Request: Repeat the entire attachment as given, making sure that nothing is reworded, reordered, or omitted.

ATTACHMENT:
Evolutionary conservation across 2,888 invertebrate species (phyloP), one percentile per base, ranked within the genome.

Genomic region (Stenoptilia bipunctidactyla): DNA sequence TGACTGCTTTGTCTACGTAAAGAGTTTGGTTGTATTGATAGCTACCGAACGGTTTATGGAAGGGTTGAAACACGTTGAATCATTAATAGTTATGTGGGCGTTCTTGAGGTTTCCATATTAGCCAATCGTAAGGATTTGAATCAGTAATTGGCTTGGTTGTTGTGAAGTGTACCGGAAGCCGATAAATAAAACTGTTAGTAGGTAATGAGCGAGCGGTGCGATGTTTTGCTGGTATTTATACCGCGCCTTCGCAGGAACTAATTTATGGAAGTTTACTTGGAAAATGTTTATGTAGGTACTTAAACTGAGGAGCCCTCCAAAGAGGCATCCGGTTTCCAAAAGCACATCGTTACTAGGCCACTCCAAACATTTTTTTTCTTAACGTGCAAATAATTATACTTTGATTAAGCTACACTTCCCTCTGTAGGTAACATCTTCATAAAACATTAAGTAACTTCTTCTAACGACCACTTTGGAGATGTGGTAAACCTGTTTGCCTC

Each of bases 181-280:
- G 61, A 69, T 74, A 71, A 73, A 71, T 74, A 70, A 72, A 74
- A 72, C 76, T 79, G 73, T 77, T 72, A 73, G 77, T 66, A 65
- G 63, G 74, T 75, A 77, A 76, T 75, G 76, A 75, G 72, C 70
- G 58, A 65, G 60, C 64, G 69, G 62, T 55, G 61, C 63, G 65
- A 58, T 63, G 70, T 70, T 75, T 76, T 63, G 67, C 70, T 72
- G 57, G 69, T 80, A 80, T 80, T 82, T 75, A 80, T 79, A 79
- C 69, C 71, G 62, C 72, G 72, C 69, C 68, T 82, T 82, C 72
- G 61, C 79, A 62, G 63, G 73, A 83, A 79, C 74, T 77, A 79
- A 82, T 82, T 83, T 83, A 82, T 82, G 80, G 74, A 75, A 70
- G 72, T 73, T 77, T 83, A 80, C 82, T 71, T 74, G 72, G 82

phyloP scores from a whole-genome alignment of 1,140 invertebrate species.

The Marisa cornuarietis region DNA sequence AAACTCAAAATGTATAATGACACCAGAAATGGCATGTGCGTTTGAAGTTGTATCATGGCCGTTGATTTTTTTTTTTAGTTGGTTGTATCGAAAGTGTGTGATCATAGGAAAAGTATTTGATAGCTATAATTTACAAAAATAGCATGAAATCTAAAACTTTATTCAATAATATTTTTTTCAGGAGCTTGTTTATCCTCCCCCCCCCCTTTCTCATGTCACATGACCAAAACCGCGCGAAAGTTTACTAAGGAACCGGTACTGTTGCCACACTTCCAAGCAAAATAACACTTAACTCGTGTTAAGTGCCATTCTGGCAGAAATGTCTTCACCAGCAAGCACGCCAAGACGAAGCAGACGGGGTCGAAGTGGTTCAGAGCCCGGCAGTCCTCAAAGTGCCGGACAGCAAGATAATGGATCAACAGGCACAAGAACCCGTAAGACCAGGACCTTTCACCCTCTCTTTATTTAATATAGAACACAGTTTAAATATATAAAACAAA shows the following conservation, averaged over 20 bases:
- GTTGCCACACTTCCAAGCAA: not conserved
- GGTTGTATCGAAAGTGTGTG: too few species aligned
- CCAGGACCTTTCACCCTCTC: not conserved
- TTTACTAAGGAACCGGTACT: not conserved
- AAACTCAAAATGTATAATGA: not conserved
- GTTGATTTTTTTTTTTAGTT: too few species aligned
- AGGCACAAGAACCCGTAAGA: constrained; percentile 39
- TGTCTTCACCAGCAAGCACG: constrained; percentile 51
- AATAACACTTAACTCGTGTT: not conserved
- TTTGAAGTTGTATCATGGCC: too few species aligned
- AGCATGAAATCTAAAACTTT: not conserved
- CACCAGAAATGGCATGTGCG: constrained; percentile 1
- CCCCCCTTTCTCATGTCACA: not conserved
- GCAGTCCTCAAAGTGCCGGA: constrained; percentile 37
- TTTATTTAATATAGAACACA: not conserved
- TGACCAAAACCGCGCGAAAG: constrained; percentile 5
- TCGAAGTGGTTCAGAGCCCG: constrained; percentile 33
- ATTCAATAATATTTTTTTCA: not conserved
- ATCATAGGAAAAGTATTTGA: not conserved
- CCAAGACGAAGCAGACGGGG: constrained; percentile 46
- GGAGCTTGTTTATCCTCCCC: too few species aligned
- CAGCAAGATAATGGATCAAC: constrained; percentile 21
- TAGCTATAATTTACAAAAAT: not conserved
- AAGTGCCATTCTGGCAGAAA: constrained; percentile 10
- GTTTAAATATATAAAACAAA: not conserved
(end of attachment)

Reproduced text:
Evolutionary conservation across 2,888 invertebrate species (phyloP), one percentile per base, ranked within the genome.

Genomic region (Stenoptilia bipunctidactyla): DNA sequence TGACTGCTTTGTCTACGTAAAGAGTTTGGTTGTATTGATAGCTACCGAACGGTTTATGGAAGGGTTGAAACACGTTGAATCATTAATAGTTATGTGGGCGTTCTTGAGGTTTCCATATTAGCCAATCGTAAGGATTTGAATCAGTAATTGGCTTGGTTGTTGTGAAGTGTACCGGAAGCCGATAAATAAAACTGTTAGTAGGTAATGAGCGAGCGGTGCGATGTTTTGCTGGTATTTATACCGCGCCTTCGCAGGAACTAATTTATGGAAGTTTACTTGGAAAATGTTTATGTAGGTACTTAAACTGAGGAGCCCTCCAAAGAGGCATCCGGTTTCCAAAAGCACATCGTTACTAGGCCACTCCAAACATTTTTTTTCTTAACGTGCAAATAATTATACTTTGATTAAGCTACACTTCCCTCTGTAGGTAACATCTTCATAAAACATTAAGTAACTTCTTCTAACGACCACTTTGGAGATGTGGTAAACCTGTTTGCCTC

Each of bases 181-280:
- G 61, A 69, T 74, A 71, A 73, A 71, T 74, A 70, A 72, A 74
- A 72, C 76, T 79, G 73, T 77, T 72, A 73, G 77, T 66, A 65
- G 63, G 74, T 75, A 77, A 76, T 75, G 76, A 75, G 72, C 70
- G 58, A 65, G 60, C 64, G 69, G 62, T 55, G 61, C 63, G 65
- A 58, T 63, G 70, T 70, T 75, T 76, T 63, G 67, C 70, T 72
- G 57, G 69, T 80, A 80, T 80, T 82, T 75, A 80, T 79, A 79
- C 69, C 71, G 62, C 72, G 72, C 69, C 68, T 82, T 82, C 72
- G 61, C 79, A 62, G 63, G 73, A 83, A 79, C 74, T 77, A 79
- A 82, T 82, T 83, T 83, A 82, T 82, G 80, G 74, A 75, A 70
- G 72, T 73, T 77, T 83, A 80, C 82, T 71, T 74, G 72, G 82

phyloP scores from a whole-genome alignment of 1,140 invertebrate species.

The Marisa cornuarietis region DNA sequence AAACTCAAAATGTATAATGACACCAGAAATGGCATGTGCGTTTGAAGTTGTATCATGGCCGTTGATTTTTTTTTTTAGTTGGTTGTATCGAAAGTGTGTGATCATAGGAAAAGTATTTGATAGCTATAATTTACAAAAATAGCATGAAATCTAAAACTTTATTCAATAATATTTTTTTCAGGAGCTTGTTTATCCTCCCCCCCCCCTTTCTCATGTCACATGACCAAAACCGCGCGAAAGTTTACTAAGGAACCGGTACTGTTGCCACACTTCCAAGCAAAATAACACTTAACTCGTGTTAAGTGCCATTCTGGCAGAAATGTCTTCACCAGCAAGCACGCCAAGACGAAGCAGACGGGGTCGAAGTGGTTCAGAGCCCGGCAGTCCTCAAAGTGCCGGACAGCAAGATAATGGATCAACAGGCACAAGAACCCGTAAGACCAGGACCTTTCACCCTCTCTTTATTTAATATAGAACACAGTTTAAATATATAAAACAAA shows the following conservation, averaged over 20 bases:
- GTTGCCACACTTCCAAGCAA: not conserved
- GGTTGTATCGAAAGTGTGTG: too few species aligned
- CCAGGACCTTTCACCCTCTC: not conserved
- TTTACTAAGGAACCGGTACT: not conserved
- AAACTCAAAATGTATAATGA: not conserved
- GTTGATTTTTTTTTTTAGTT: too few species aligned
- AGGCACAAGAACCCGTAAGA: constrained; percentile 39
- TGTCTTCACCAGCAAGCACG: constrained; percentile 51
- AATAACACTTAACTCGTGTT: not conserved
- TTTGAAGTTGTATCATGGCC: too few species aligned
- AGCATGAAATCTAAAACTTT: not conserved
- CACCAGAAATGGCATGTGCG: constrained; percentile 1
- CCCCCCTTTCTCATGTCACA: not conserved
- GCAGTCCTCAAAGTGCCGGA: constrained; percentile 37
- TTTATTTAATATAGAACACA: not conserved
- TGACCAAAACCGCGCGAAAG: constrained; percentile 5
- TCGAAGTGGTTCAGAGCCCG: constrained; percentile 33
- ATTCAATAATATTTTTTTCA: not conserved
- ATCATAGGAAAAGTATTTGA: not conserved
- CCAAGACGAAGCAGACGGGG: constrained; percentile 46
- GGAGCTTGTTTATCCTCCCC: too few species aligned
- CAGCAAGATAATGGATCAAC: constrained; percentile 21
- TAGCTATAATTTACAAAAAT: not conserved
- AAGTGCCATTCTGGCAGAAA: constrained; percentile 10
- GTTTAAATATATAAAACAAA: not conserved